Central and North Rural Weekly - - NEWS -

THE last El­liottdale stud flock in the world faces the chop if some­one can­not be found to take it on.

Carl and Jann Ter­rey, who have kept the breed go­ing for 25 years, can no longer man­age the work of car­ing for the sheep due to ill health and in­creas­ing age.

“It would be such a shame to see them go to the butch­ers,” Mrs Ter­rey said.

“There is a tremen­dous emo­tional in­volve­ment in this and I get up­set think­ing about them go­ing off to be slaugh­tered.

“We can’t do it any longer though. We’re just hop­ing some­one might come along and carry on Carl’s work.”

Mr Ter­rey be­came in­volved with the breed at the El­liott Re­search Sta­tion at Burnie in the 1980s.

The sta­tion’s El­liottdale Project had de­vel­oped a pur­pose-bred sheep for the car­pet wool in­dus­try, with the breed com­mer­cialised in 1976.

CHINA’S end­less de­mand for Aus­tralian dairy and baby for­mula is be­hind the but­ter price rises – and it will soon force bak­eries to switch from us­ing but­ter to mar­garine to sur­vive.

Sausage rolls and crois­sants will start tast­ing dif­fer­ent as bak­eries deal with a 30 per cent in­crease in the cost of but­ter.

The value of dairy ex­ports to China in 2016-17 was about $403 mil­lion, up from $144m five years prior.

IBISWorld fig­ures also re­veal China is tak­ing 67 per cent of Aus­tralia’s $45m in­fant for­mula ex­port mar­ket, com­pared to 26 per cent five years ago.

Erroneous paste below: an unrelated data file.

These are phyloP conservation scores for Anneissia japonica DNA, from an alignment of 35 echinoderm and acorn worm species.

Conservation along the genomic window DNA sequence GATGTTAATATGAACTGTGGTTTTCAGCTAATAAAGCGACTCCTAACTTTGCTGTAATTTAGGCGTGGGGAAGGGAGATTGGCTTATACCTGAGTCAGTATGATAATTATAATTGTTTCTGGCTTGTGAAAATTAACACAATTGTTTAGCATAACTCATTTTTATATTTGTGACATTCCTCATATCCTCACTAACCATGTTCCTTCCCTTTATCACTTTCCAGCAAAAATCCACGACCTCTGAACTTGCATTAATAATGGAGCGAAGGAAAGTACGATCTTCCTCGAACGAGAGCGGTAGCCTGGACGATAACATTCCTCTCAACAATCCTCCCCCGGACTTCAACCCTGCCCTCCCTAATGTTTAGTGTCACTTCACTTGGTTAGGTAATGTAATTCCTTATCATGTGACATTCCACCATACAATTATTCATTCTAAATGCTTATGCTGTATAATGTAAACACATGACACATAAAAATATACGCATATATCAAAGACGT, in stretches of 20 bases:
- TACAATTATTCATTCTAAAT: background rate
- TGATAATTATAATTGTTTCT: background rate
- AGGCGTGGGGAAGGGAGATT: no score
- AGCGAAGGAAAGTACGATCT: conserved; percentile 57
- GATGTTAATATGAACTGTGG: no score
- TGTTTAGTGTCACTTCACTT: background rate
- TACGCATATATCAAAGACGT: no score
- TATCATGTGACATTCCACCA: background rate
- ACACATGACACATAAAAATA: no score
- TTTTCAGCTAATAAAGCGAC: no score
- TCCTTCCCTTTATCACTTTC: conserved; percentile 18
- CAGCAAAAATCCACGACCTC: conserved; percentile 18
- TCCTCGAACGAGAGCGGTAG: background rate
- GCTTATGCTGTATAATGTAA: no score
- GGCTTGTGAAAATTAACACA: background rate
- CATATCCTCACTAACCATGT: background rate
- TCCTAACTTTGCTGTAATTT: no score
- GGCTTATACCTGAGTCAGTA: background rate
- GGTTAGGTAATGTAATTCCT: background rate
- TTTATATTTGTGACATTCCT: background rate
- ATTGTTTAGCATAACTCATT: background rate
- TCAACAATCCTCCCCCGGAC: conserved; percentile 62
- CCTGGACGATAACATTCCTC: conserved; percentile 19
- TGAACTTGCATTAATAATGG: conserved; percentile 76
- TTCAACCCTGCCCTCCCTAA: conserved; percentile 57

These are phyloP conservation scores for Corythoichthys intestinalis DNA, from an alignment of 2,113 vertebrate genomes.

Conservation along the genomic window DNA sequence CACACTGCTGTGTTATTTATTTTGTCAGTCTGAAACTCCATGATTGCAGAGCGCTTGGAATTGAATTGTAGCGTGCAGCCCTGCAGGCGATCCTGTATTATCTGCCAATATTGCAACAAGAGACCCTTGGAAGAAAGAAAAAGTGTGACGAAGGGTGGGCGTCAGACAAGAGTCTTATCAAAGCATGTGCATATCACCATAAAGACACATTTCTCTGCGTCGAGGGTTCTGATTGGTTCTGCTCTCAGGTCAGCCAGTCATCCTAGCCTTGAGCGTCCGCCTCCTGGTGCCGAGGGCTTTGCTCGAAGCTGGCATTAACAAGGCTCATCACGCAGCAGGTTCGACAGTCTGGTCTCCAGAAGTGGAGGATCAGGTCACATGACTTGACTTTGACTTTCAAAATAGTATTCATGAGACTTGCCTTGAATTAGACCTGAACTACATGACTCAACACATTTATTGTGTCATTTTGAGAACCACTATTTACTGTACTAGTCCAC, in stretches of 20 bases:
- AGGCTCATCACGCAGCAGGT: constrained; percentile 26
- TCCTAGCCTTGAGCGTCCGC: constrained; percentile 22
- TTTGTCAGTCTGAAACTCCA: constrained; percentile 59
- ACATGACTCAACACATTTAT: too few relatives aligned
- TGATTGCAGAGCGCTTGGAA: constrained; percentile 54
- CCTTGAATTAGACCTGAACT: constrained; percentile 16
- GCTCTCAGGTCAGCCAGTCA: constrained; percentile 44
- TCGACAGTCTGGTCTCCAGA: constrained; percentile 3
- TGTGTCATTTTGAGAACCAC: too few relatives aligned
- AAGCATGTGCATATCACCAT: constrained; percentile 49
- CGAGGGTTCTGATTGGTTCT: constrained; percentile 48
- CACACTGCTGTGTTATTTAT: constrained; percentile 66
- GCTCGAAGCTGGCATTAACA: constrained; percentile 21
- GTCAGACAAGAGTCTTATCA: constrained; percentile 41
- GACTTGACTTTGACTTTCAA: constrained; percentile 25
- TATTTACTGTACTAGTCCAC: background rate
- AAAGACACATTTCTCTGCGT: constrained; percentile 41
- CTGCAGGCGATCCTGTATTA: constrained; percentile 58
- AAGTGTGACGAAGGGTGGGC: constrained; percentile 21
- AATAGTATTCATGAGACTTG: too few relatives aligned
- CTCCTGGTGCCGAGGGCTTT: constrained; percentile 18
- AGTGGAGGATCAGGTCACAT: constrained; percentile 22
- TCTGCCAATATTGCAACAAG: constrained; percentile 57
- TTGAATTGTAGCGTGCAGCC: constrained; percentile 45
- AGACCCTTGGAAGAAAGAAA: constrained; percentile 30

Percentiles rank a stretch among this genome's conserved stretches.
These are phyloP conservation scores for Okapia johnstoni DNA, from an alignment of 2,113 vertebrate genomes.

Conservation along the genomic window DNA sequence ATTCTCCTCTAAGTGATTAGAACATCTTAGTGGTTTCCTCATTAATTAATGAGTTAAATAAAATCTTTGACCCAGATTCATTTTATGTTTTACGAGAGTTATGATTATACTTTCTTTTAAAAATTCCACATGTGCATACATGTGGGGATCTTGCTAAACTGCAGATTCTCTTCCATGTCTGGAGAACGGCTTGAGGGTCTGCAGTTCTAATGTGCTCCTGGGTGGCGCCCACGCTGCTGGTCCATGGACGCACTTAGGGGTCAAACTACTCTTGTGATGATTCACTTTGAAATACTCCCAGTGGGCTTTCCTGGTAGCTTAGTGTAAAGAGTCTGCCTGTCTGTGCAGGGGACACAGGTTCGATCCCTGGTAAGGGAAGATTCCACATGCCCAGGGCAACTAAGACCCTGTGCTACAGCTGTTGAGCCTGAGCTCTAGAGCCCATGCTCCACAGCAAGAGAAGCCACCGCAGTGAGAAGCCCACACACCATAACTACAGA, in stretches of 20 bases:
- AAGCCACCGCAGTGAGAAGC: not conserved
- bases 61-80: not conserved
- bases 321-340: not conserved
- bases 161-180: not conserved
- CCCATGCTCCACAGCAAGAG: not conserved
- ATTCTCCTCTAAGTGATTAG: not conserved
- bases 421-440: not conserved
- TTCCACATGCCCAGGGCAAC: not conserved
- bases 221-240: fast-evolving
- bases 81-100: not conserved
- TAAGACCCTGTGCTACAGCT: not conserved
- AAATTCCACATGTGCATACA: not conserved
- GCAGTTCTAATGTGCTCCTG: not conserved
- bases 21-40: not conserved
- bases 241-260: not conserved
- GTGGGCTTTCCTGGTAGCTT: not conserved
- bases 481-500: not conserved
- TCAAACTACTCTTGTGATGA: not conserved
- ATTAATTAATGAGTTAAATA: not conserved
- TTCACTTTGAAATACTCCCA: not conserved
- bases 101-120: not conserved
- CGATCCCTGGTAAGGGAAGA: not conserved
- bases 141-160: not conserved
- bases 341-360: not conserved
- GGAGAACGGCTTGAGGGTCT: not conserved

IBISWorld se­nior an­a­lyst Sam John­son said there is a link be­tween China’s in­sa­tiable de­mand for in­fant baby for­mula and the price of our but­ter.

“Many dairy pro­ces­sors have di­verted pro­duc­tion to­wards more value-added prod­ucts that at­tract a pre­mium,” he said.

IN POS­I­TIVE news for eczema suf­fer­ers, re­cently pub­lished re­search funded by Aus­tralian Wool In­no­va­tion has demon­strated wear­ing su­perfine merino wool next to the skin is ther­a­peu­tic for those suf­fer­ing from the chronic skin con­di­tion.

Eczema, also known as atopic der­mati­tis, now af­fects 20 to 30 per cent of chil­dren. Suf­fer­ers have dys­func­tional skin that dries out and can lead to cracked skin, bac­te­rial in­fec­tion, red­ness, scratch­ing and itch­ing.

How­ever, der­ma­tol­ogy tri­als have shown adult and in­fant eczema suf­fer­ers have re­duced symp­toms when wear­ing wool. When worn next to skin, su­perfine merino wool works as a dy­namic buf­fer, help­ing main­tain a more sta­ble hu­mid­ity and tem­per­a­ture in the mi­cro-cli­mate be­tween the fab­ric and the skin. It ap­pears wool acts like a sec­ond skin for these peo­ple whose ‘first’ skin is too dry.

LARA farmer Terry Hedt lives in fear of a for­eign takeover.

But it is not a cor­po­rate gi­ant that has him wor­ried.

It’s the fear of see­ing the Chilean nee­dle grass that chokes the road­side in­vade his 600ha sheep prop­erty.

The ex­otic weed is be­ing spread along Vic­to­rian road­sides by slash­ing con­trac­tors, where it then in­vades farms, pro­duc­ing sharp-pointed seeds that pen­e­trate sheep skins, caus­ing the an­i­mals suf­fer­ing and dam­ag­ing hides and car­cass val­ues.

In Au­gust Mr Hedt pleaded with VicRoads to slash the nee­dle grass, be­fore it set seed.

That fell on deaf ears as it flow­ered and set 15,000 to 20,000 seeds a square me­tre.

“It’s all over the place,” Mr Hedt said.

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